It's often used in a political context such as this, with the tone often one of begrudging admiration (you don't approve of what they did, but you admit they did it with skill).
Henry Kissinger was often considered a master of legislative, diplomatic, and oratory legerdemain by admirers and detractors alike, so https://www.google.ie/search?q=legerdemain+kissenger gives us many example sentences.
Because of the skill implied, it can be used with unalloyed admiration in circumstatnces when deception is honourable, most notably war:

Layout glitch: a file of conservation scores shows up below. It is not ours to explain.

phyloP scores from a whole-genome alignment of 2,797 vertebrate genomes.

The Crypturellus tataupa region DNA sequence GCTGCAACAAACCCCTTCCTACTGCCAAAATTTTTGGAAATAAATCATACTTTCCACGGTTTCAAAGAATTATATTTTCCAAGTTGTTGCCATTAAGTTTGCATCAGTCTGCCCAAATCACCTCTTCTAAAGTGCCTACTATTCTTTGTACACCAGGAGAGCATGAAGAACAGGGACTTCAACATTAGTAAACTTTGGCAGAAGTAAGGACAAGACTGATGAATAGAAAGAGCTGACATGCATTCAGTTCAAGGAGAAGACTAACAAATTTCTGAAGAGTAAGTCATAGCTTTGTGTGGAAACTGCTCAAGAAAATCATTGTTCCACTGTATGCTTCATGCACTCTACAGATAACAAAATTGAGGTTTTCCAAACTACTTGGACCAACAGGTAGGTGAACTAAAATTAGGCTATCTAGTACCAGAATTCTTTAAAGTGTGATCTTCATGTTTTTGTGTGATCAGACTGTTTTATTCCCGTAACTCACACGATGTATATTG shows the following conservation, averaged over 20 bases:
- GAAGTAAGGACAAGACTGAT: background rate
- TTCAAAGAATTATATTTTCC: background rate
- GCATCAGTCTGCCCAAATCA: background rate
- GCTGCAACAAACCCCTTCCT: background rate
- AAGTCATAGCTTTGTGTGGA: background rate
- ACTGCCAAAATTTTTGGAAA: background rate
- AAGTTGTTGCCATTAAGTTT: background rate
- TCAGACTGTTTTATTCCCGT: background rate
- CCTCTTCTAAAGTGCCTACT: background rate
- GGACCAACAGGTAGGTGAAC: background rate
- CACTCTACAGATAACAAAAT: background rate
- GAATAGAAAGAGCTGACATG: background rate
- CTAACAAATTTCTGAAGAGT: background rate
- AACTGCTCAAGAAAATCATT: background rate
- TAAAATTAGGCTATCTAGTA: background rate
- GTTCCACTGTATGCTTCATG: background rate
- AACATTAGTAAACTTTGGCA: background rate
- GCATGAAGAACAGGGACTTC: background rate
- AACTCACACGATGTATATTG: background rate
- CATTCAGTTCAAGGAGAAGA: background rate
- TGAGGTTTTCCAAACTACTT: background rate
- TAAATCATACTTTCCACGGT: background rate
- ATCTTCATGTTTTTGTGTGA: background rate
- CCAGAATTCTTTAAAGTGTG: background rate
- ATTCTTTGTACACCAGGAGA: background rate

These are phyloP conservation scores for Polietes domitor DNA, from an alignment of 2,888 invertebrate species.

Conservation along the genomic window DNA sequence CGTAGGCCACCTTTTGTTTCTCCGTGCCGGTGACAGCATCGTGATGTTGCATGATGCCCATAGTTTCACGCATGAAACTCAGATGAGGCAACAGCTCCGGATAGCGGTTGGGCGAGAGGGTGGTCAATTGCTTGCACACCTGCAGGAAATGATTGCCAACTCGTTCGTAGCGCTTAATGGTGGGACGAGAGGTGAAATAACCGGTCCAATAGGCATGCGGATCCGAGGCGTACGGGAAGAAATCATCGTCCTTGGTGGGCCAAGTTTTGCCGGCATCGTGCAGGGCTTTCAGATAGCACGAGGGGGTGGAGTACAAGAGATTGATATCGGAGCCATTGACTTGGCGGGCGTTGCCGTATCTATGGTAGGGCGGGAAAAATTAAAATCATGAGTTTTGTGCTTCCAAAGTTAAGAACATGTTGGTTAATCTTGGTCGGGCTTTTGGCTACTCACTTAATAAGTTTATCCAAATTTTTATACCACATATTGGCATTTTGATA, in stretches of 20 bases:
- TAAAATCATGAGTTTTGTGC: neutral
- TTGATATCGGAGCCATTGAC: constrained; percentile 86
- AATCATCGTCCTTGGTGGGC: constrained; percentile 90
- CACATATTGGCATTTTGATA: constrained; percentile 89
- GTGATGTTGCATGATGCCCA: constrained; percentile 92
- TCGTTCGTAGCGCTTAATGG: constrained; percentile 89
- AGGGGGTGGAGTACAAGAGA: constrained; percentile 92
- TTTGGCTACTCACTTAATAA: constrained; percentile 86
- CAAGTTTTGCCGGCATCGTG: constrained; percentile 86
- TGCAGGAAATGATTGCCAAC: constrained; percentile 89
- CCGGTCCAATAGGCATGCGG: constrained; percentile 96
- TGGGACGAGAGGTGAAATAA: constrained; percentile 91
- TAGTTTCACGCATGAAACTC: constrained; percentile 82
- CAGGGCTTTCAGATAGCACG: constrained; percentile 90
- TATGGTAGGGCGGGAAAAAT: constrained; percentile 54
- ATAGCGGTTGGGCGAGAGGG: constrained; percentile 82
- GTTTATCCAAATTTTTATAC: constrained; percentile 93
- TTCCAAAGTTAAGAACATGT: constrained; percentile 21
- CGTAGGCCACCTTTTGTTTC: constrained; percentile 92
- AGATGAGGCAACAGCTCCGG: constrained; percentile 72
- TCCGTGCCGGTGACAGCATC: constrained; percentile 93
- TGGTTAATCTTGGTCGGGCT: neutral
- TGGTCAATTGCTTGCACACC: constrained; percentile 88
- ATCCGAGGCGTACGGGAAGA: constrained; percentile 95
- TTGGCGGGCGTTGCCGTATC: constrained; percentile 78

However, Maskelyne's greatest challenge, posed to him by British General Bernard Montgomery, was to devise methods of deception that would mislead German Field Marshall Erwin Rommel as to the time and place of the major British attack across the Alamein line in the fall of 1942. Author David Fisher characterized Maskelyne's response to this challenge as "the greatest bit of Legerdemain in the history of warfare. This was the grand illusion." (Source)